Why corruption might not be bad after all

Sunday May 12 2019

 

By Jacobs Seaman Odongo

With flourishing corruption, there are 80 per cent chances that you will find a traffic cop in heavy rain on the Mabira Forest stretch ‘working’. The work is simple: stopping motorists and picking his bread for ABC faults. And those faults are many. Rarely made up.

Not to disrespect the many officers we have seen brave the showers to control traffic. We salute them. But it appears that besides the rare breed of officers who are proud to do their duty come rain or shine, the others need the special motivation to really do their job.
Of course, the job they would have to do is one that any serious motorist would not have to pay a prize for.

But hey, who wants that? We need more of these insane people behind wheels to make our roads look the nightmares they are. A few more years of this and who knows, Uganda might have a tourist attraction packaged as “the cruellest place to drive at night or in the rain”.
Dead serious, some tourists only prefer the bizarre and this would bring in quite some revenue.

On Thursday, I woke up to find my Facebook TL flashing the post of a disappointed road user over the little traffic errors that many motorists overlook and many cops don’t give a pig’s tail about.

For anyone who has driven on our roads at night or in the rain, nothing is as annoying as oncoming motorist’s failure to use their lights correctly. Reading the post, I nearly told the Facebook user to go and live in the moon if he cannot deal with a few baby steps on our roads knowing too well that the cops are fine with it.

But then he is my senior so I politely told him not to skip his breakfast and to praise Yoweri, the son of Kaguta, for blessing us with so many cars and mashed banana behind the wheels.

In 1986, there were no roads. And no cars. The few cars drove on potholes while dodging semblances of tarmac.
Now we have good roads and more cars than bicycles. Like baiskeli, the vehicles in Uganda need little expertise to control. Just sit beside a driver today and tomorrow you collect your permit. How many of you have had driver tests when processing permits?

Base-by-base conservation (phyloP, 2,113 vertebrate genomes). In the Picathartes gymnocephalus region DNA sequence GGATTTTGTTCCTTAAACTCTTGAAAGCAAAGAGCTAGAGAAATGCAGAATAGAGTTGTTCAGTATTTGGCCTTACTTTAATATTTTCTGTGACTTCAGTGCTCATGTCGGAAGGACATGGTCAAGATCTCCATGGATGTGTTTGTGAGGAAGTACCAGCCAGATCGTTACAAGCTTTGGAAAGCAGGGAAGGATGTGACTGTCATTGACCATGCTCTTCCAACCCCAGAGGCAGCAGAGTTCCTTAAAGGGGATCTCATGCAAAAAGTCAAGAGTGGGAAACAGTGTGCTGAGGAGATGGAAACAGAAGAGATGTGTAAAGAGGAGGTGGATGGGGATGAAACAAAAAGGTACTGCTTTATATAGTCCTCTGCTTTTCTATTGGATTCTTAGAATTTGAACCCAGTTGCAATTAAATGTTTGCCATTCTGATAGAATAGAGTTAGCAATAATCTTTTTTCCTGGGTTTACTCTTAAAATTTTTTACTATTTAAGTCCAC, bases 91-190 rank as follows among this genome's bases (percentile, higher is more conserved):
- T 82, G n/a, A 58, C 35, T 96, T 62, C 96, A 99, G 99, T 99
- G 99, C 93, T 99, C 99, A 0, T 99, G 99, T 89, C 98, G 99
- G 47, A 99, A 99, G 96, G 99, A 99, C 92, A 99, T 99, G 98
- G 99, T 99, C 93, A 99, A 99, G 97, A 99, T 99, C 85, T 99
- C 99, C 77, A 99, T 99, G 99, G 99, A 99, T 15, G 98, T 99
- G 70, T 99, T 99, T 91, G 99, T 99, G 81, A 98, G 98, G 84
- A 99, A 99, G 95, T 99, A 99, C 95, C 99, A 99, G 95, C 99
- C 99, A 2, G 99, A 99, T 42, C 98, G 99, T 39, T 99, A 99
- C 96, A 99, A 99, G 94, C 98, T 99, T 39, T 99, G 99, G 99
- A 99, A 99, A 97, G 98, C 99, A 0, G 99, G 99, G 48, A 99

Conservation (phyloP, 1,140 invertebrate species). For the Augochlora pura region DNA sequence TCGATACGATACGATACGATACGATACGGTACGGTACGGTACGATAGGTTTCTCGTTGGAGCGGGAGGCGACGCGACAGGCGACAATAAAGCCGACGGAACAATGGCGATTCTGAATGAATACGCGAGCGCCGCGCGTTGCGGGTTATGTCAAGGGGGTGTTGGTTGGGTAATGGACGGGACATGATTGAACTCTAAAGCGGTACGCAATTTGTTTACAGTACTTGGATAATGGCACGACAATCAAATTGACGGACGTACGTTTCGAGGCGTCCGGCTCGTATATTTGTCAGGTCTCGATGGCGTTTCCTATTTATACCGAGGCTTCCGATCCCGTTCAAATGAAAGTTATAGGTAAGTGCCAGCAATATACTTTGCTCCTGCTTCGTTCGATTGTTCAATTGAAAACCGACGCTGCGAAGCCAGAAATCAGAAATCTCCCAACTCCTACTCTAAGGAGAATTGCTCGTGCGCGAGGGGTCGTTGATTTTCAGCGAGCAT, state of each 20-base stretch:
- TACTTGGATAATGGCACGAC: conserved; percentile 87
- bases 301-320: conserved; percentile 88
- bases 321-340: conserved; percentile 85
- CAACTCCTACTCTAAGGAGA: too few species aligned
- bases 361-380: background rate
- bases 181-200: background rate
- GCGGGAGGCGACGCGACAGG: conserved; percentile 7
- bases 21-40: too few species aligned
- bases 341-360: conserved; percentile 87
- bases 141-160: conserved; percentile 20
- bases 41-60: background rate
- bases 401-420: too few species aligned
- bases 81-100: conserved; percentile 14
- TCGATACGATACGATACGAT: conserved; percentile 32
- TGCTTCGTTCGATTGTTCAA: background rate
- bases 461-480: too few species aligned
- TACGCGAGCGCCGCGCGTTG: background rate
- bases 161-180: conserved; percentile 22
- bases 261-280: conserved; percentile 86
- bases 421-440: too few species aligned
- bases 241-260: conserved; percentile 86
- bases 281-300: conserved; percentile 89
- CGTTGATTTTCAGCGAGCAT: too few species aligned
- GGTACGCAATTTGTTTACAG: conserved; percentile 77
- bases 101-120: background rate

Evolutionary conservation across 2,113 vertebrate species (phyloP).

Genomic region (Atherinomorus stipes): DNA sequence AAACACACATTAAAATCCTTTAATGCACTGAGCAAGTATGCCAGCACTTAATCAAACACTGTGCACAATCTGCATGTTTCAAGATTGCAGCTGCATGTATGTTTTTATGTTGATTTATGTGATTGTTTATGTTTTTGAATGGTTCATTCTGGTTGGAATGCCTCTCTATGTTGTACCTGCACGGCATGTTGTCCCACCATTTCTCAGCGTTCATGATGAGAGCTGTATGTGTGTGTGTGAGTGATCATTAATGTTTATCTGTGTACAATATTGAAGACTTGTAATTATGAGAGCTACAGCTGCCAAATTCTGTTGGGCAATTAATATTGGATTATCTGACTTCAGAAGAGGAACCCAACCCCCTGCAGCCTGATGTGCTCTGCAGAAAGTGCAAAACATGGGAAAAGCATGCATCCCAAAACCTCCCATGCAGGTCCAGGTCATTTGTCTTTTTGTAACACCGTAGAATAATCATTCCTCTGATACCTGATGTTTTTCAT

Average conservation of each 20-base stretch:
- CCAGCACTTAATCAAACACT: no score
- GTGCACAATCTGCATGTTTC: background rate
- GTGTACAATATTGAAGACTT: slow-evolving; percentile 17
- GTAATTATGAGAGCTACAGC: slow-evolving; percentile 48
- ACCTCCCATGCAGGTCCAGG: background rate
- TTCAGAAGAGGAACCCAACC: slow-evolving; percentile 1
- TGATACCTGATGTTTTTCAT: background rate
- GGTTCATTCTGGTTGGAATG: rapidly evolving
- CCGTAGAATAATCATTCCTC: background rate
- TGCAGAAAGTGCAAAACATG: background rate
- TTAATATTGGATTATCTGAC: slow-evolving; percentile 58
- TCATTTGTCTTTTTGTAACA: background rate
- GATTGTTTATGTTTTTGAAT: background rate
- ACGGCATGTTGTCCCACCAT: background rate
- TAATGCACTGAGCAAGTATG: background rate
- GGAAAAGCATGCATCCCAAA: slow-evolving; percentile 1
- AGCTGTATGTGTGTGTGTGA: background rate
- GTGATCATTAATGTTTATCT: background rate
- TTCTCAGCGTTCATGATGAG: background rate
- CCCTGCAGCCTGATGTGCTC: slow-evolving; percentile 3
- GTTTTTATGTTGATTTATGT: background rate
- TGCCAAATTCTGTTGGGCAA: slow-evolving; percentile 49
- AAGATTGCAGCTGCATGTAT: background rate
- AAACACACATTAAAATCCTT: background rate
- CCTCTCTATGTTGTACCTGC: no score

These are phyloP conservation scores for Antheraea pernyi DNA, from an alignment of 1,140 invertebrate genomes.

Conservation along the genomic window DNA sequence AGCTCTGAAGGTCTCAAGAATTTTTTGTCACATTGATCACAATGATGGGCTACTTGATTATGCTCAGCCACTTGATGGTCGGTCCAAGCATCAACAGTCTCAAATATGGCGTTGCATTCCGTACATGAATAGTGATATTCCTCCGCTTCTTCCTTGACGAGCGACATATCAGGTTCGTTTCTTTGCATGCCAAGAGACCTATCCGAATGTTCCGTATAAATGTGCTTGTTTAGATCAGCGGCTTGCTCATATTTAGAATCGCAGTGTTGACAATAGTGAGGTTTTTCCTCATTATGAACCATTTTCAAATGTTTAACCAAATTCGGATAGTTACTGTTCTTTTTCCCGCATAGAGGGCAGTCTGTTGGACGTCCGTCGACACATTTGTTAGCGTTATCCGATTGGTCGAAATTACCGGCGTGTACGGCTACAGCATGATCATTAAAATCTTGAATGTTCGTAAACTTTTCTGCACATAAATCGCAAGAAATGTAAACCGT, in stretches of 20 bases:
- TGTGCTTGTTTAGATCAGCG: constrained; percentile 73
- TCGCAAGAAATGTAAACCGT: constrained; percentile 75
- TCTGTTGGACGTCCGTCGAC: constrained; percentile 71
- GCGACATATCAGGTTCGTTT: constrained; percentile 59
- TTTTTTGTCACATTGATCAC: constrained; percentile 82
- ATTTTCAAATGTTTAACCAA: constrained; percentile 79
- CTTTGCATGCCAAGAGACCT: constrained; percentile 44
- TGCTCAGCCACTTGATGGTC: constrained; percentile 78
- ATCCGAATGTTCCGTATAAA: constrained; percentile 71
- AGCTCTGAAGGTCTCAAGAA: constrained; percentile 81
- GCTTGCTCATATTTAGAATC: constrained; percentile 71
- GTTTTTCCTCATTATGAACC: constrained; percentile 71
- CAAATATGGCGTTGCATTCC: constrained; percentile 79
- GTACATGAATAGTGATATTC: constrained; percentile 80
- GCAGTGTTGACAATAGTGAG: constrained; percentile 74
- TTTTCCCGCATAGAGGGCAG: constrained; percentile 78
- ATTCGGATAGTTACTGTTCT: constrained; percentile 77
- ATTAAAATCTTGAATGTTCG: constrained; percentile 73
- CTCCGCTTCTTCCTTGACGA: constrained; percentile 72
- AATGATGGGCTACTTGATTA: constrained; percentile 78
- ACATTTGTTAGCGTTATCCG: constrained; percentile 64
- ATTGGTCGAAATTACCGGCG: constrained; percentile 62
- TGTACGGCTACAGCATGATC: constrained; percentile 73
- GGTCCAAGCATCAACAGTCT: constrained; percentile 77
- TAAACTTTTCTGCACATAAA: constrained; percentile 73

While modern cars today are designed to automate some systems like lights – never mind that the motorist would have to set the auto functions themselves – the majority of vehicles on our roads need manual attention. And to detail. With auto functions, the hazard lights will turn on, headlights will change to full beam or low depending on what the system reads on the road in the night or in rain.

But your typical Ipsum and Mark II has no such luxury. You are not a cow behind the wheel, you are the one controlling everything that car does on the road.

So in heavy rain, you need the low headlights and hazard lights. It is not for your own visibility, you will still be able to see anyway. It is to enable other road users see your vehicle. Shot of this, you need a traffic cop to grab you and make you part with your hard-earned money for his own bricks and bar visits.

At night, don’t be selfish like a cat. Cats don’t give a damn what goes around them as long as they have eaten. But a typical Ugandan motorist is one. How you use your headlights determine how safe the road is for you and others.

But cops have reneged on their duties. They think there is a Spurs or Liverpool kind of comeback in road accidents but nope, life is a different ball game. If the system is too dead to get up again, let’s advocate for corruption.

A corrupt cop works extra hard. They are vigilant. No corrupt cop will sit and do nothing to a boda with extra halogen lights that blind road users and expose the bodas themselves to danger of being run over by other motorists.

Scientists sometimes use worms to tackle worms. Let’s use corruption to sanitise our road traffic.
editorial@ug.nationmedia.com

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